Another very plausible reason is that the Chinese are likely focusing their attention on the people who need medical attention. This means anyone with a mild form of the infection won’t be being tested. What wasn’t clear a week or so ago, was whether this new infection came as a spectrum ranging from mild to death, or whether everyone who got the virus would come down with a very serious infection. But some of the case reports being published are shedding some light on this.

The German cluster

Doctors in Germany just published a report in the New England Journal of Medicine (NEJM) of a cluster of cases. In it, they describe both human-to-human transmission of the virus from someone without any symptoms, as well as people experiencing a very mild infection.

On the 19th January, someone from Shanghai visited Germany for business meetings, held on the 20th and 21st. She was fine during her visit but became ill on her flight back to China. She tested positive for the virus on the 26th of January.

Update 06/02/2020: It’s now being reported that the authors of the NEJM report didn’t actually speak to the visitor from Shanghai and that she did have symptoms while in Germany. This means this wasn’t asymptomatic spread.

Meanwhile, a 33-year-old otherwise healthy German man who attended the meetings came down with a sore throat, chills, and muscle aches on the 24th January. The next day he had a fever and a cough but by soon started to feel better and went back to work on the 27th  of January.

That same day the company was told of the Chinese visitor’s infection and as part of the contact tracing, the German man was sent for assessment and swabbing. His two nose swabs and sputum sample tested positive for the virus. They were still positive a few days later.

On the 28th of January, another three people at the company tested positive for the virus. Only one of these had been to the same meetings as the visitor from China. The other two had only had contact with their German colleague. At the time of publishing their paper, none of them had shown any signs of severe disease.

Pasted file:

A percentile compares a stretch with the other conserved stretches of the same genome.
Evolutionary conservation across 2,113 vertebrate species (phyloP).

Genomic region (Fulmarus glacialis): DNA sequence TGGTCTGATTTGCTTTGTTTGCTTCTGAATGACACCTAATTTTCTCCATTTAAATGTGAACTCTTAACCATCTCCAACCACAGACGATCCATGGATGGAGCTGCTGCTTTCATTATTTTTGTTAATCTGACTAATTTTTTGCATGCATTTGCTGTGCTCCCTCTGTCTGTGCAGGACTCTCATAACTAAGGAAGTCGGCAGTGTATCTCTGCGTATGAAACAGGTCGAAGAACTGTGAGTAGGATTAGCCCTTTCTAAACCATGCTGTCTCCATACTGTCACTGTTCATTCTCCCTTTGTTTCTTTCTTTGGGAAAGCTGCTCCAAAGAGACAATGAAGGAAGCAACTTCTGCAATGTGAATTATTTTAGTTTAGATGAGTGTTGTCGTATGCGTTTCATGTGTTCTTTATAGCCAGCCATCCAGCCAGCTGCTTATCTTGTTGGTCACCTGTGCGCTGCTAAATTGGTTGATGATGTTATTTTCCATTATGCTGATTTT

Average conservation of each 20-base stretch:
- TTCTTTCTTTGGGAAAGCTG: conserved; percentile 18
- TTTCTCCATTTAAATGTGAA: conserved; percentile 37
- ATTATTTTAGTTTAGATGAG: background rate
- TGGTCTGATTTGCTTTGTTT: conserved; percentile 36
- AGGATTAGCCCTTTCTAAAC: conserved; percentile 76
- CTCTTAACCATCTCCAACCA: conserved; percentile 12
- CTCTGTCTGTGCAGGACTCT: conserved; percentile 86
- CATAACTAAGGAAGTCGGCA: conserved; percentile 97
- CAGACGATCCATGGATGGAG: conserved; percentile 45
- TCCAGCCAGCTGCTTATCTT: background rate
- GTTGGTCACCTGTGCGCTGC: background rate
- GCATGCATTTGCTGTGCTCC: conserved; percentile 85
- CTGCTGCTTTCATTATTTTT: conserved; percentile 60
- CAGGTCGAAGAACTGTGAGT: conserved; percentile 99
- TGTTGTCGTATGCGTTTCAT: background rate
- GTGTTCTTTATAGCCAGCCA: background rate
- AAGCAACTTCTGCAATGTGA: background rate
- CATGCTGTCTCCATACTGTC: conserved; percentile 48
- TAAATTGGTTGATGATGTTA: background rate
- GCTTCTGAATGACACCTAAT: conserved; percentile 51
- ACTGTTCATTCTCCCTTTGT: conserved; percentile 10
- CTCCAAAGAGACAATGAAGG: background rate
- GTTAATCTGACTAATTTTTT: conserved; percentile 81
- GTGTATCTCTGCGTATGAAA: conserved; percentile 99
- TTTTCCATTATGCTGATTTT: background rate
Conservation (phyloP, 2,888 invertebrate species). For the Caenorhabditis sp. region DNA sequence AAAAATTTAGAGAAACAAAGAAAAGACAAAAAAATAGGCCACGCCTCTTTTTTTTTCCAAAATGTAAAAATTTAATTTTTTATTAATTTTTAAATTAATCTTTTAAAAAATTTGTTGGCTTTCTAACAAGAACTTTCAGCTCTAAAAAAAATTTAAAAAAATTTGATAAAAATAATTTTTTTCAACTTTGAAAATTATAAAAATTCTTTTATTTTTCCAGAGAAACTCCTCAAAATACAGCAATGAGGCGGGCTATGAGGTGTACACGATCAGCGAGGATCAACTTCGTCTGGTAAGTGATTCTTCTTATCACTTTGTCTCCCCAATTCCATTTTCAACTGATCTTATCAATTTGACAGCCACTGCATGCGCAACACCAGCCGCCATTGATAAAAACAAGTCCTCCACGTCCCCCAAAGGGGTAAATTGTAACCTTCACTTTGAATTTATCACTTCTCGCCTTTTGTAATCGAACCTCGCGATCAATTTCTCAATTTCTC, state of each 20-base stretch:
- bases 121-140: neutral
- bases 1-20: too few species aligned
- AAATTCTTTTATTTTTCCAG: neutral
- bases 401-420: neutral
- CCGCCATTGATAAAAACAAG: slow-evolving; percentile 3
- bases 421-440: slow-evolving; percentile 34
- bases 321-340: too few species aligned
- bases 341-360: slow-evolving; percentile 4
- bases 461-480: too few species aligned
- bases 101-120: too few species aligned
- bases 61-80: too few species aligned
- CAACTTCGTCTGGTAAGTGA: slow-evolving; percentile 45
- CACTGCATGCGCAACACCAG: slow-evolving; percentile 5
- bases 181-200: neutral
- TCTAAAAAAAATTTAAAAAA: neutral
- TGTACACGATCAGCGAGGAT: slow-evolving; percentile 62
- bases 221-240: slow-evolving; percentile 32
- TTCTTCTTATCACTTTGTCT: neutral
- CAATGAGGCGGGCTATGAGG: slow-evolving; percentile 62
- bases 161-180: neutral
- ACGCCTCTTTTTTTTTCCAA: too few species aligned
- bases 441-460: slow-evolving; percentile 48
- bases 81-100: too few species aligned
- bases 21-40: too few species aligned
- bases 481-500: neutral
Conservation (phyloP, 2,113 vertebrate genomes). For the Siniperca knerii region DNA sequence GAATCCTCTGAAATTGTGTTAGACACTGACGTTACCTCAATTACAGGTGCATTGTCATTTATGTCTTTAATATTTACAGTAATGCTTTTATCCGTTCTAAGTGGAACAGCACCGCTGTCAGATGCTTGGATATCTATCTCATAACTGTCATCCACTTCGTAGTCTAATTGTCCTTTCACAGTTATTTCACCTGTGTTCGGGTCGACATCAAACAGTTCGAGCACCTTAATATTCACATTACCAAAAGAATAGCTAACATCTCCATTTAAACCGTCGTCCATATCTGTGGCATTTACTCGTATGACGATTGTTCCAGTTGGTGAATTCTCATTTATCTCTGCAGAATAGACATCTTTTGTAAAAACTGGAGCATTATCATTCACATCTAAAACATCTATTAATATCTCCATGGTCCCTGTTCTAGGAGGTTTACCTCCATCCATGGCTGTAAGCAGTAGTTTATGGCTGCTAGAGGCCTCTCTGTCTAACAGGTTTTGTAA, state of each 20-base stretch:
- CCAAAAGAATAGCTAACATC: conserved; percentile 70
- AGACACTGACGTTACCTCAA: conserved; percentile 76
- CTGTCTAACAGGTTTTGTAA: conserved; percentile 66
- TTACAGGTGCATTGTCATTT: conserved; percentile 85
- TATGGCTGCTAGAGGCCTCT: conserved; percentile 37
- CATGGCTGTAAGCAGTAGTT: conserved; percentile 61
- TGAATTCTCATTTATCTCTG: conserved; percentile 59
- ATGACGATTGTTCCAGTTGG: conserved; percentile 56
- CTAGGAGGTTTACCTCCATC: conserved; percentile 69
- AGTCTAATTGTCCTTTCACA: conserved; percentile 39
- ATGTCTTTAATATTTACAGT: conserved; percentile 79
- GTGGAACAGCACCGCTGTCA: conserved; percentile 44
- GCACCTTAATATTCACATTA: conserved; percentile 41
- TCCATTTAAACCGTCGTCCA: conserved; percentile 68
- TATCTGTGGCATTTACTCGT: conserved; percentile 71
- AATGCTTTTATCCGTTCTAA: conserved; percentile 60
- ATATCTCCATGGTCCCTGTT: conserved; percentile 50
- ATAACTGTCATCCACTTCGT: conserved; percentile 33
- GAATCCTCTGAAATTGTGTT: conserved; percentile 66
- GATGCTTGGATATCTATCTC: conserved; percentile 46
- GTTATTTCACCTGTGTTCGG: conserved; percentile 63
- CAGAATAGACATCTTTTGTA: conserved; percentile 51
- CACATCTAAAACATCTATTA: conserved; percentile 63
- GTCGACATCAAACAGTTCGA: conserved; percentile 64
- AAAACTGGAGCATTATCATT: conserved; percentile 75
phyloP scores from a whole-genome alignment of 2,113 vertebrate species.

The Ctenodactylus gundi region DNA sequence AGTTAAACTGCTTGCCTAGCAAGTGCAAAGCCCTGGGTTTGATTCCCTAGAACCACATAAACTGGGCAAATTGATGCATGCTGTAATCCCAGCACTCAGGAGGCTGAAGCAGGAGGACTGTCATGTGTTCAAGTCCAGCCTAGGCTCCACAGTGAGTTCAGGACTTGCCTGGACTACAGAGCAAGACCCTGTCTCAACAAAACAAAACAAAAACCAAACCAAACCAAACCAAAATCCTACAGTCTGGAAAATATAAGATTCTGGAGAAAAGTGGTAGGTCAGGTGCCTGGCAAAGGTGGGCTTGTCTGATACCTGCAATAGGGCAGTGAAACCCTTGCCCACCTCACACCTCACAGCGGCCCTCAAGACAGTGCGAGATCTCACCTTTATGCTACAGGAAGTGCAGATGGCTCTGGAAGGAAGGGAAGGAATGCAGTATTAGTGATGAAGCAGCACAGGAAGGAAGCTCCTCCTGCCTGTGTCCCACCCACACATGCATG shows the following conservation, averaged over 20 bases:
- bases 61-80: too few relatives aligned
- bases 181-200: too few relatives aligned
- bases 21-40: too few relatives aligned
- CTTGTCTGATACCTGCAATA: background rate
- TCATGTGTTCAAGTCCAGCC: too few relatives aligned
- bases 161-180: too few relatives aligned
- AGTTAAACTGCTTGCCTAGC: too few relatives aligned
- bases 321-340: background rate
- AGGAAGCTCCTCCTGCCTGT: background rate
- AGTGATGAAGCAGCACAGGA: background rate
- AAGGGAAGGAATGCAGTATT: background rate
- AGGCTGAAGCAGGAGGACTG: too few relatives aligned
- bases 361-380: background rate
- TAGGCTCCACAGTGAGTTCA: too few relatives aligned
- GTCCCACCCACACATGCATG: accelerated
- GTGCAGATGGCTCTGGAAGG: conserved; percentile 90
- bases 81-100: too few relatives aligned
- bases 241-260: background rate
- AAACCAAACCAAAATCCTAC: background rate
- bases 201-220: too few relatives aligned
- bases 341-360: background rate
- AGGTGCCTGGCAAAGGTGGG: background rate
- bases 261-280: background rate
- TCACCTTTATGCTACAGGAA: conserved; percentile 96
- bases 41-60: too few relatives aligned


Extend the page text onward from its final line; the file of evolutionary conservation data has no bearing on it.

Now it’s a case of waiting to see if they all stay relatively asymptomatic, or if they progress to more severe disease. It will also be interesting to see if the virus they are infected with has mutated slightly, or if it’s the same as the versions causing more severe symptoms.

Lastly, a quick note about the naming of the virus and disease…

There’s a good piece on STAT asking what we should be calling this new virus and disease. In the past, it’s generally the people who first identify the organism or disease that name it. Hence things can be named after people, places, symptoms, all sorts.

For the moment this new virus is being referred to as 2019-nCoV, for 2019 novel coronavirus, but as Helen Branswell points out that’s “a bit like calling a daughter “the girl born in 2019””.  What’s really important is that the virus and the disease do not get named after Wuhan or China.

Back in 2015, the WHO released a best practice guide for naming new human infectious diseases. Given the stigma that is attached to infectious diseases, the WHO want names that will in their words “minimize unnecessary negative impact… on trade, travel, tourism or animal welfare, and avoid causing offence to any cultural, social, national, regional, professional or ethnic groups.”

I’m already seeing reports of how Chinese people and anyone who looks vaguely Asian is already being treated appallingly as people worry they are a source of the virus – even in countries without the virus! Naming the disease after Wuhan or China will only perpetuate that stigma.